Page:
Pope Benedict XVI has come out of his retirement to stir some drama in the Catholic Church as he waded into its ongoing sexual abuse epidemic in a rare essay. Published in the German magazine for priests, Klerusblatt, the retired pope blamed the sexual revolution, gays, and an "absence of God" for the ongoing sexual abuse scandal, CNN reports.
Citing the sexual revolution of the 1960s, Benedict wrote, "Part of the physiognomy of the Revolution of '68 was that pedophilia was then also diagnosed as allowed and appropriate." He goes on to say that liberal attitudes toward sex caused "the extensive collapse of the next generation of priests."
Benedict said that these issues trickled down into seminaries, which became bastions of homosexuality.
"There were -- not only in the United States of America -- individual bishops who rejected the Catholic tradition as a whole and sought to bring about a kind of new, modern Catholicity," he writes."In various seminaries homosexual cliques were established, which acted more or less openly and significantly changed the climate in the seminaries."
A recent New York Times feature examined the lives of closeted gay priests, many of whom emphasized the fearful and closeted nature of being gay in seminary. Benedict's comments continue the line that blames gay priests for the sex abuse epidemic, even though there is no evidence that links homosexuality to pedophilia.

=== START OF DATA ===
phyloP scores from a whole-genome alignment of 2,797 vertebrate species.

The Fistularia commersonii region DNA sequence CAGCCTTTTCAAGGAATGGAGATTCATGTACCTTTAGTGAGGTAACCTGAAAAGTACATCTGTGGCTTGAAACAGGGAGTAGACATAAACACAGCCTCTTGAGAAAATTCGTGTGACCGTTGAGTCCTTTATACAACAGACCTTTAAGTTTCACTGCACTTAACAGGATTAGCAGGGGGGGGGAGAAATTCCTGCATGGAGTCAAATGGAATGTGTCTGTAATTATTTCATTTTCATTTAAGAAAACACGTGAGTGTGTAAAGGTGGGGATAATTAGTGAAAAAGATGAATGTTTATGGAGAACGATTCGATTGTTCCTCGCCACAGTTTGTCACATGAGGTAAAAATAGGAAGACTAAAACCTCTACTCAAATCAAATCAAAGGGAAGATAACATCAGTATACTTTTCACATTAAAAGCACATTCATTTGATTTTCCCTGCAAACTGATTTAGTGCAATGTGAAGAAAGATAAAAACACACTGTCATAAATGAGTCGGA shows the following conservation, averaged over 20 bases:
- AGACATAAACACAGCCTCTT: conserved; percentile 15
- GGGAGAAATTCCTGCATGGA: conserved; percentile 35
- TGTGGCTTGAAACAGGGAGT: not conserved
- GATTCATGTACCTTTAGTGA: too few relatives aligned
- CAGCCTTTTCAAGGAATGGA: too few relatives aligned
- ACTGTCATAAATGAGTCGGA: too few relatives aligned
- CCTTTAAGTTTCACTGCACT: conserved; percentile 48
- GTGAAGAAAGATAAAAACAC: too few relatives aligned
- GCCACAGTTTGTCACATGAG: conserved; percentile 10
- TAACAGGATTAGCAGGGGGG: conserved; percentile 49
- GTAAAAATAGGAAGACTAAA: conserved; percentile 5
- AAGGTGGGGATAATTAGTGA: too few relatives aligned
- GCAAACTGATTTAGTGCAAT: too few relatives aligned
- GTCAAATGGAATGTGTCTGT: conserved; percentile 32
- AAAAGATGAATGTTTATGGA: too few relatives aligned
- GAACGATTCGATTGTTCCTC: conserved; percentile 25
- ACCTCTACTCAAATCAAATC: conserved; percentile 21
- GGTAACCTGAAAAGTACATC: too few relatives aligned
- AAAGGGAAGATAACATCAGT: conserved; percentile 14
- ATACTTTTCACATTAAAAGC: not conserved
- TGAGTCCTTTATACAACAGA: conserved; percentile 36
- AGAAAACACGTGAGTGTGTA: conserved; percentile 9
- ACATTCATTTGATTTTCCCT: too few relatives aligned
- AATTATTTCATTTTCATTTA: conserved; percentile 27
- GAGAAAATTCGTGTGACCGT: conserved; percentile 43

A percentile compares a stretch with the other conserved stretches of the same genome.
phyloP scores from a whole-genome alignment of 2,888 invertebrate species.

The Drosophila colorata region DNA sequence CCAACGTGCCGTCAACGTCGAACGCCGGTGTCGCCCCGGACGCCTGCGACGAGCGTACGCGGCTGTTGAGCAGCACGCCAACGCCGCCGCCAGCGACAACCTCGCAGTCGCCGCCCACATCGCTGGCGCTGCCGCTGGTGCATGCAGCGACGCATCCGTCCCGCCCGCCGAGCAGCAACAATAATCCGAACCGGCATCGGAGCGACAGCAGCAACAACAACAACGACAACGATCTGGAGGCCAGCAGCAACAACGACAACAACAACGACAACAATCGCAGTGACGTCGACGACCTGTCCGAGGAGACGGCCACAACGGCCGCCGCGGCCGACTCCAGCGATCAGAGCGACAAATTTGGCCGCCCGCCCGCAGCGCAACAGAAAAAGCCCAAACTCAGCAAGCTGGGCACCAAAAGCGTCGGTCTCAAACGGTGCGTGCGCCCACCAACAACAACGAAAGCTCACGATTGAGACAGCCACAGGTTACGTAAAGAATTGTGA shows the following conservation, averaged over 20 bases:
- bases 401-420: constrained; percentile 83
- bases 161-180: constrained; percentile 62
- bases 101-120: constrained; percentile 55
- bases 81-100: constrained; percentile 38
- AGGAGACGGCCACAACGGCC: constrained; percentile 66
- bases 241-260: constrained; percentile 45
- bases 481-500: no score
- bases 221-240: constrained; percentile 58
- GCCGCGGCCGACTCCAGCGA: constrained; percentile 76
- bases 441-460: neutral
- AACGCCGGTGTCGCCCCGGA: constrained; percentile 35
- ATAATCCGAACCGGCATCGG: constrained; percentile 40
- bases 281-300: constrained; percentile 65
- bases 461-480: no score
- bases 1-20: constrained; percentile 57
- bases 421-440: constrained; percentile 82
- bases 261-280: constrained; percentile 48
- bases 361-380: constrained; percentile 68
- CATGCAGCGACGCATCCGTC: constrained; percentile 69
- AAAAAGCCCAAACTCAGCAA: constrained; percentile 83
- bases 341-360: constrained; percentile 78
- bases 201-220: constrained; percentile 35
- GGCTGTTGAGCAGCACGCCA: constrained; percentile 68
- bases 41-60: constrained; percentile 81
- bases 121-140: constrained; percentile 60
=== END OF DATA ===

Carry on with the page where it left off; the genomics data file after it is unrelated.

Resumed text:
Benedict also blamed a societal turning away from the church for the epidemic. "Why did pedophilia reach such proportions?" he asked. "Ultimately the reason is the absence of God."
"This is an embarrassing letter," Catholic theologian Brian Flanagan wrote on Twitter, according to CNN. "The idea that ecclesial abuse of children was a result of the 1960s, a supposed collapse of moral theology, and 'conciliarity' is an embarrassingly wrong explanation for the systemic abuse of children and its coverup."
Benedict's entering into the ongoing sexual abuse epidemic was seen by some as flaring up an ongoing schism between Benedict's conservative Catholic supporters, who miss his doctrine-heavy papacy and supporters of the more liberal Pope Francis.
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